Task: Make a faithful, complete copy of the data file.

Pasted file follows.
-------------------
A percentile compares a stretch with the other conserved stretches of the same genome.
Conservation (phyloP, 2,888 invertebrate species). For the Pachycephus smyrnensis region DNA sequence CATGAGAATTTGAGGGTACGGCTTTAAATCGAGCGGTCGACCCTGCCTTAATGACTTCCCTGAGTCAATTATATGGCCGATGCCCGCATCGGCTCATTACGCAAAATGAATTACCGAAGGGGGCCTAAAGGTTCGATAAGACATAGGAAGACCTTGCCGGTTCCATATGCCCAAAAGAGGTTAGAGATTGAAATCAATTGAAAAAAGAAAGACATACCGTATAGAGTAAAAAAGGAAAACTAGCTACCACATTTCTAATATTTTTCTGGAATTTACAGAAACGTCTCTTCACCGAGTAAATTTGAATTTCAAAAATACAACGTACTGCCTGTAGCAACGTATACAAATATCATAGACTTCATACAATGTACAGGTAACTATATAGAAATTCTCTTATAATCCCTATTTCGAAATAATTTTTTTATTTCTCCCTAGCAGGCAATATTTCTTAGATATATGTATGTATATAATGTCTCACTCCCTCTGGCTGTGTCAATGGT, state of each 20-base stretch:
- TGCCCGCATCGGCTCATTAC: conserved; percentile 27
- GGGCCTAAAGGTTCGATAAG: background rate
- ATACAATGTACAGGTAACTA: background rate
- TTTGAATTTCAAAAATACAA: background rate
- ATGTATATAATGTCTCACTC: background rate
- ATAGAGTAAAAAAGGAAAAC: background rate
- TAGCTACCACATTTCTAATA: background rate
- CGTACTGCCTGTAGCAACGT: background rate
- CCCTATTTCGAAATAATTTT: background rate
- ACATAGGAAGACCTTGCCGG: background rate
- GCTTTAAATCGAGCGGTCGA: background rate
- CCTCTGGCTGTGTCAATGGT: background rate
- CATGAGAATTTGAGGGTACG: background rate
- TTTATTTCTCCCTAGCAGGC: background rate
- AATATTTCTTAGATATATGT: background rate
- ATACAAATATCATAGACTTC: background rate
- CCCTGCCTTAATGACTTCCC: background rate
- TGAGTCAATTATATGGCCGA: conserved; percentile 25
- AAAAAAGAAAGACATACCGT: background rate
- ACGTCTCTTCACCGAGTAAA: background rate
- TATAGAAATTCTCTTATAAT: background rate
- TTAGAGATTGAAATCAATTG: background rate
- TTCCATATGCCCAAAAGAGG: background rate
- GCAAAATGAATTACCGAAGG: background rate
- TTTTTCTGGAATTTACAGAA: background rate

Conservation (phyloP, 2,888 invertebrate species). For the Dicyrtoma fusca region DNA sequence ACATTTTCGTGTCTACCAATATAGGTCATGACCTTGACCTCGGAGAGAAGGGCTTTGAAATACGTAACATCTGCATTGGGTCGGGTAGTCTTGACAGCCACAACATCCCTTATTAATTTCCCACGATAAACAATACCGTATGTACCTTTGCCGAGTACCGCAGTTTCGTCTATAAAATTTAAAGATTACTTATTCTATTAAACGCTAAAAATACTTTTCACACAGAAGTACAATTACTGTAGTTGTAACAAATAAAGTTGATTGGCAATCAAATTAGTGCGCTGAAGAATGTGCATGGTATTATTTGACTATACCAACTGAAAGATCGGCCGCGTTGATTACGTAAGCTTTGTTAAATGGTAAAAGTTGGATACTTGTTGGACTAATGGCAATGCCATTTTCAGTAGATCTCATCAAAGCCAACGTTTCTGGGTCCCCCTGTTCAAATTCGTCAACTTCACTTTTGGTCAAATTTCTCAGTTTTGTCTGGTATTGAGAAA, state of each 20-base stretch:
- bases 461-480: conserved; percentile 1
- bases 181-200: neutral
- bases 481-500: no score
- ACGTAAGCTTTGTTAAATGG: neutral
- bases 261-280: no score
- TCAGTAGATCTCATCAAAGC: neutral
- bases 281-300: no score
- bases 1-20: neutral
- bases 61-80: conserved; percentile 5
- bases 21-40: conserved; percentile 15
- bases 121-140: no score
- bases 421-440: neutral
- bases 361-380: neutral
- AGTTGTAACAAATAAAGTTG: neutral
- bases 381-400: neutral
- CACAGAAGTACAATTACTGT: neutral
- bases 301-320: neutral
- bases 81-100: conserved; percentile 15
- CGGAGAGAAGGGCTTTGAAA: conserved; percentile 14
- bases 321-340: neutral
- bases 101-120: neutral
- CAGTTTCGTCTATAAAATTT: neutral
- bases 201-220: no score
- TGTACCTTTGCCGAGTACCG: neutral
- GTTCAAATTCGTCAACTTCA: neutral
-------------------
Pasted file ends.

A percentile compares a stretch with the other conserved stretches of the same genome.
Conservation (phyloP, 2,888 invertebrate species). For the Pachycephus smyrnensis region DNA sequence CATGAGAATTTGAGGGTACGGCTTTAAATCGAGCGGTCGACCCTGCCTTAATGACTTCCCTGAGTCAATTATATGGCCGATGCCCGCATCGGCTCATTACGCAAAATGAATTACCGAAGGGGGCCTAAAGGTTCGATAAGACATAGGAAGACCTTGCCGGTTCCATATGCCCAAAAGAGGTTAGAGATTGAAATCAATTGAAAAAAGAAAGACATACCGTATAGAGTAAAAAAGGAAAACTAGCTACCACATTTCTAATATTTTTCTGGAATTTACAGAAACGTCTCTTCACCGAGTAAATTTGAATTTCAAAAATACAACGTACTGCCTGTAGCAACGTATACAAATATCATAGACTTCATACAATGTACAGGTAACTATATAGAAATTCTCTTATAATCCCTATTTCGAAATAATTTTTTTATTTCTCCCTAGCAGGCAATATTTCTTAGATATATGTATGTATATAATGTCTCACTCCCTCTGGCTGTGTCAATGGT, state of each 20-base stretch:
- TGCCCGCATCGGCTCATTAC: conserved; percentile 27
- GGGCCTAAAGGTTCGATAAG: background rate
- ATACAATGTACAGGTAACTA: background rate
- TTTGAATTTCAAAAATACAA: background rate
- ATGTATATAATGTCTCACTC: background rate
- ATAGAGTAAAAAAGGAAAAC: background rate
- TAGCTACCACATTTCTAATA: background rate
- CGTACTGCCTGTAGCAACGT: background rate
- CCCTATTTCGAAATAATTTT: background rate
- ACATAGGAAGACCTTGCCGG: background rate
- GCTTTAAATCGAGCGGTCGA: background rate
- CCTCTGGCTGTGTCAATGGT: background rate
- CATGAGAATTTGAGGGTACG: background rate
- TTTATTTCTCCCTAGCAGGC: background rate
- AATATTTCTTAGATATATGT: background rate
- ATACAAATATCATAGACTTC: background rate
- CCCTGCCTTAATGACTTCCC: background rate
- TGAGTCAATTATATGGCCGA: conserved; percentile 25
- AAAAAAGAAAGACATACCGT: background rate
- ACGTCTCTTCACCGAGTAAA: background rate
- TATAGAAATTCTCTTATAAT: background rate
- TTAGAGATTGAAATCAATTG: background rate
- TTCCATATGCCCAAAAGAGG: background rate
- GCAAAATGAATTACCGAAGG: background rate
- TTTTTCTGGAATTTACAGAA: background rate

Conservation (phyloP, 2,888 invertebrate species). For the Dicyrtoma fusca region DNA sequence ACATTTTCGTGTCTACCAATATAGGTCATGACCTTGACCTCGGAGAGAAGGGCTTTGAAATACGTAACATCTGCATTGGGTCGGGTAGTCTTGACAGCCACAACATCCCTTATTAATTTCCCACGATAAACAATACCGTATGTACCTTTGCCGAGTACCGCAGTTTCGTCTATAAAATTTAAAGATTACTTATTCTATTAAACGCTAAAAATACTTTTCACACAGAAGTACAATTACTGTAGTTGTAACAAATAAAGTTGATTGGCAATCAAATTAGTGCGCTGAAGAATGTGCATGGTATTATTTGACTATACCAACTGAAAGATCGGCCGCGTTGATTACGTAAGCTTTGTTAAATGGTAAAAGTTGGATACTTGTTGGACTAATGGCAATGCCATTTTCAGTAGATCTCATCAAAGCCAACGTTTCTGGGTCCCCCTGTTCAAATTCGTCAACTTCACTTTTGGTCAAATTTCTCAGTTTTGTCTGGTATTGAGAAA, state of each 20-base stretch:
- bases 461-480: conserved; percentile 1
- bases 181-200: neutral
- bases 481-500: no score
- ACGTAAGCTTTGTTAAATGG: neutral
- bases 261-280: no score
- TCAGTAGATCTCATCAAAGC: neutral
- bases 281-300: no score
- bases 1-20: neutral
- bases 61-80: conserved; percentile 5
- bases 21-40: conserved; percentile 15
- bases 121-140: no score
- bases 421-440: neutral
- bases 361-380: neutral
- AGTTGTAACAAATAAAGTTG: neutral
- bases 381-400: neutral
- CACAGAAGTACAATTACTGT: neutral
- bases 301-320: neutral
- bases 81-100: conserved; percentile 15
- CGGAGAGAAGGGCTTTGAAA: conserved; percentile 14
- bases 321-340: neutral
- bases 101-120: neutral
- CAGTTTCGTCTATAAAATTT: neutral
- bases 201-220: no score
- TGTACCTTTGCCGAGTACCG: neutral
- GTTCAAATTCGTCAACTTCA: neutral